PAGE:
With respect to determinism, the problem is how it can be that God can intervene in the course of history, given that nature is governed by inviolable natural laws. Aren’t all his decisions impotent to change the course of history, with the basic laws determining everything that happens? How can God hope to affect what happens in nature when nature operates by laws independently of his will? Again, this is a genuine philosophical puzzle, but it is worth observing that it applies to human decisions too. How can what we decide make any difference to the course of history, given that history is determined by laws of nature and initial conditions? How can there be “downward causation”—from will to world? The human will looks to be epiphenomenal, with all the causal work being done by factors outside of its operations. How then is it possible for humans to intervene in nature? If we could just identify acts of will with underlying physical mechanisms, then we would not have a problem, because then decisions would be physical events in the basic causal order. But that seems too reductive—just as the analogous position with respect to God’s role in history would be (God’s will cannot just be an attribute of atoms, say electromagnetism). Thus we are sent on a search for some position that avoids the problems identified so far, with nothing we find proving satisfactory.
Notice that the problem is not confined to the psychological level. How can biological events, such as acts of reproduction, influence the course of history, given that physical determinism holds? Isn’t everything fixed by the state of elementary particles already, so that we have no need of extra biological events to explain what happens? But then animal copulation would play no role in determining what happens—which sounds wrong. What we need is a way to reconcile downward causation with physical determinism (or indeterminism if nature is fundamentally indeterministic). This is a genuine philosophical question, to which various answers have been proposed; my point is just that the problem about God’s intervention just appears to be a special case of this more general problem, and is therefore not in itself a reason for theological anxiety. How can animal action intervene in the causal order, if it is governed from the ground up by physics? How can divine action intervene in the causal order, if it is governed from the ground up by physics? We surely don’t want to accept that God or animals need to thwart the laws of physics in order to have an influence on what happens, but then it seems that all the causation in the universe proceeds purely from atoms and their laws. As I say, this is a real philosophical puzzle; but it is a general puzzle about causation and the entities that populate the universe whose antics make a difference to what happens. It is not clear that the problem of divine intervention in a law-governed world adds anything new or unique.
As to the very different idea that God can intervene in nature in such a way as to disrupt its laws, I hold to the orthodox opinion that no such thing has ever occurred. There is simply no good evidence that such a “miracle” has ever been observed. What is commonly advanced as evidence is just so much questionable testimony, to which Hume’s classic argument applies.  The kind of event that would constitute such a breach of natural laws would be the suspension of the law of gravity as someone is plummeting to earth, resulting in their ceasing to fall and floating in thin air. The forces of nature would need to be countermanded by God for that to happen. Even if God has such a power, conferred by his omnipotence, I don’t believe he has ever exercised it; and the idea that he does it sparingly and sporadically, for especially good ends, raises the obvious question of why he doesn’t do it more often. By contrast, the question of the compatibility of divine intervention and the unbroken existence of natural laws raises a genuine conceptual puzzle; but, as I have said, the puzzle is not confined to God’s action in the world.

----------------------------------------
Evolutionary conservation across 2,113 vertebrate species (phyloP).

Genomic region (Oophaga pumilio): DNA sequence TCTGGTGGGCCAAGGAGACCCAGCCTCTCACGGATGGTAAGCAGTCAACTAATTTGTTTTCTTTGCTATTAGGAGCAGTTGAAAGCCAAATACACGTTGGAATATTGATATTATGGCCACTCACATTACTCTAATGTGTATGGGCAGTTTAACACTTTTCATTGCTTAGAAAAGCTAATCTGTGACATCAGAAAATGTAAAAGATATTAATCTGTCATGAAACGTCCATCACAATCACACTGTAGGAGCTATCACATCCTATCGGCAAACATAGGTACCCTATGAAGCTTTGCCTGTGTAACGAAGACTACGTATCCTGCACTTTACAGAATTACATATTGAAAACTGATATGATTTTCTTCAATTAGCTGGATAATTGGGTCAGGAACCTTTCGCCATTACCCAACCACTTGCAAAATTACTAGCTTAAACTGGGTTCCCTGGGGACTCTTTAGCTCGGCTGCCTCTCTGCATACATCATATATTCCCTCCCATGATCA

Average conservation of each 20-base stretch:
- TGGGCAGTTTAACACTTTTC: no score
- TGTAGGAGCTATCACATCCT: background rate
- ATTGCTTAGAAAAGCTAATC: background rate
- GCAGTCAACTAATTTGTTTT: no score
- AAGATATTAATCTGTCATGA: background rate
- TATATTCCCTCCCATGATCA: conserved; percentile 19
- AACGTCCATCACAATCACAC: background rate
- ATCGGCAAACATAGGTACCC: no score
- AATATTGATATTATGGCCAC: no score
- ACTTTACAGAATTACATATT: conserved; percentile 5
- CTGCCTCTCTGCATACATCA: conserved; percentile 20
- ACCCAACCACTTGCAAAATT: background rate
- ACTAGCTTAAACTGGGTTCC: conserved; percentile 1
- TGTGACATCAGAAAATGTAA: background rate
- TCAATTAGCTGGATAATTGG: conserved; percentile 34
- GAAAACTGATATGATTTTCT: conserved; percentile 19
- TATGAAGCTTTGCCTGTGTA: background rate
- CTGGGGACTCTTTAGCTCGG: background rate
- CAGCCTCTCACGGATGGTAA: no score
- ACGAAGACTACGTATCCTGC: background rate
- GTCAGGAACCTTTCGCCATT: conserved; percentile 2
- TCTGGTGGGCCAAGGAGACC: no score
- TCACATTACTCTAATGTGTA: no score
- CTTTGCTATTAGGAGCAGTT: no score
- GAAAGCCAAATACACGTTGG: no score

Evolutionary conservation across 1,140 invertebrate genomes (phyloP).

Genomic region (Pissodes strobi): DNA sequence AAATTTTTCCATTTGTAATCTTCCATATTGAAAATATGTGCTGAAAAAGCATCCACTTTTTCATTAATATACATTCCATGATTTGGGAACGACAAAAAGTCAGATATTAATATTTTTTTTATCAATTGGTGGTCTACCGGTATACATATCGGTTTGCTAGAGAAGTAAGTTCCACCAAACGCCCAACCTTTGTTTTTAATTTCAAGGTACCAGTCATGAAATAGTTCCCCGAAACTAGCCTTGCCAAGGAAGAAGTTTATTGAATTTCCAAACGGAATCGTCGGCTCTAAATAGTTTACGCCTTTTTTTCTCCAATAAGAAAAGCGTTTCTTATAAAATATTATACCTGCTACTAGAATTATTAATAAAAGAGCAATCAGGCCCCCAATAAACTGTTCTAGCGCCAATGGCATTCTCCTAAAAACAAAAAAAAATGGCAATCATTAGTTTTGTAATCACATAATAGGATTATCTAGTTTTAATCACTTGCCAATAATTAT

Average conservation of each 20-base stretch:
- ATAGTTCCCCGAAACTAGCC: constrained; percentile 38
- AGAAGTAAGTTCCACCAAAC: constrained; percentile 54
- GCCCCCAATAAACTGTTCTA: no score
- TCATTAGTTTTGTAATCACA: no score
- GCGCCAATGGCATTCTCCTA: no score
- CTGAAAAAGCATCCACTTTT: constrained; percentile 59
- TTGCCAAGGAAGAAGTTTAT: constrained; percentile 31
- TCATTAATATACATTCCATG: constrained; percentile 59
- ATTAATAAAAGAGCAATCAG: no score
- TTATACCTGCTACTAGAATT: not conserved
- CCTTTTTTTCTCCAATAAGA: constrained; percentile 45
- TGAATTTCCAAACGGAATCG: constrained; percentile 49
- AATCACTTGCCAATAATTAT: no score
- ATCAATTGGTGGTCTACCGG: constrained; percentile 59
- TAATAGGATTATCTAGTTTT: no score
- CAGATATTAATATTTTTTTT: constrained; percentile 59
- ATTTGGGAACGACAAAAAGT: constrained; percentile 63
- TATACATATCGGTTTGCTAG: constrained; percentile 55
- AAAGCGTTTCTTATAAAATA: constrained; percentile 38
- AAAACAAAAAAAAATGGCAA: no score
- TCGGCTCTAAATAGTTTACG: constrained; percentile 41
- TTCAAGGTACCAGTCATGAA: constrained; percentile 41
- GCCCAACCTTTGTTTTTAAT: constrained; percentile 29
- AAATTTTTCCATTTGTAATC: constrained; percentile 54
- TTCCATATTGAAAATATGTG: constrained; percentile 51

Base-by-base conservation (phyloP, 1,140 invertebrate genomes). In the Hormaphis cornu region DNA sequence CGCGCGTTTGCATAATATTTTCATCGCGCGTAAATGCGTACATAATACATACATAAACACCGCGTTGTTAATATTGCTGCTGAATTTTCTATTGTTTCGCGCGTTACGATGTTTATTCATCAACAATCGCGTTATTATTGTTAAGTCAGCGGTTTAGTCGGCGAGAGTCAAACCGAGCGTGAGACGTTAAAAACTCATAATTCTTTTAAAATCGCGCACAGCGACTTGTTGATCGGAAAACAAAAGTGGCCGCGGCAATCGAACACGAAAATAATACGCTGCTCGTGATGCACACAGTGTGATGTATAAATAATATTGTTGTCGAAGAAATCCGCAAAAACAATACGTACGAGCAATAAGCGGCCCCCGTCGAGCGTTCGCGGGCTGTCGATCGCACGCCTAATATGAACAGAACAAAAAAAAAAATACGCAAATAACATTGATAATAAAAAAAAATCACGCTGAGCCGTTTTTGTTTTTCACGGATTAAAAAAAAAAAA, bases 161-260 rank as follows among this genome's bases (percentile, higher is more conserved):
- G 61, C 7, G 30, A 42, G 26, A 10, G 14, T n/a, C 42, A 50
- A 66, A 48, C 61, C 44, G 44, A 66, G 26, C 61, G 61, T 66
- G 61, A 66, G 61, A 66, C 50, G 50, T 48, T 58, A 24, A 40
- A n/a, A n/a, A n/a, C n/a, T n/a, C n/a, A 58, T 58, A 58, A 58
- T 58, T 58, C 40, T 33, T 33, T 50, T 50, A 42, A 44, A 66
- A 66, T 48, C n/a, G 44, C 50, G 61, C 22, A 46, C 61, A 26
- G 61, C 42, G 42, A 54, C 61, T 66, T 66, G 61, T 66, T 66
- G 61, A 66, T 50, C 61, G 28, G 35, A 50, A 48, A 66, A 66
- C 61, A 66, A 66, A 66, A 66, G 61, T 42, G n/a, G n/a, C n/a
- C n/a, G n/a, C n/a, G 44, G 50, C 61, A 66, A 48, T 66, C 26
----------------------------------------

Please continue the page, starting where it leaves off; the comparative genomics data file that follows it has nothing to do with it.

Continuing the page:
As a final remark, let me just say that a radically dualist view of the relationship between God and the universe is apt to make the problem of intervention more difficult than under other metaphysical conceptions. It is the same with Descartes’ dualism: radical separation makes the mind cut off from the causal network in a way it is intuitively not cut off. We need to find a closer relationship than this if the causal picture is to work. Philosophers have toyed with notions like “realization” as a way to characterize the relationship between the mental level and the physical level, so that the levels are close enough to make causal sense. The model here would be, say, the way an eye is realized in different anatomical organs: being an eye is not identical to any one anatomical type of eye, yet we can say that eyes are “realized” by different anatomical types. If we take our lead from this example, then we could try saying that God is realized by the universe, without being reducible to the universe. He has no further substance over and above that of the universe, but he is not simply identical to the universe (I suppose this would qualify as a type of pantheism). It is a bit like the way a statue is realized in a particular chunk of bronze, without being strictly identical a chunk of bronze.  I am not sure I know what this idea of realization comes to for the case of God and the universe, but it least it promises to make it feasible for God to be enmeshed in the natural causal order, without collapsing into it. It is not so much that God intervenes as supervenes, to use the jargon. On this picture, there is a mega-universe that includes both the physical universe and God, with the two locked somehow together. But trying to make sense of this is a tall order.
 It is often supposed that human knowledge of the mind of God is necessarily limited—that God must be mysterious to us. Yet it is also believed that we can know quite a bit about God’s wishes and intentions, and his intellectual faculties. This mixture of ignorance and knowledge is not, however, unique to God, but applies to all minds, and even to the physical world. It is not that God is uniquely impenetrable.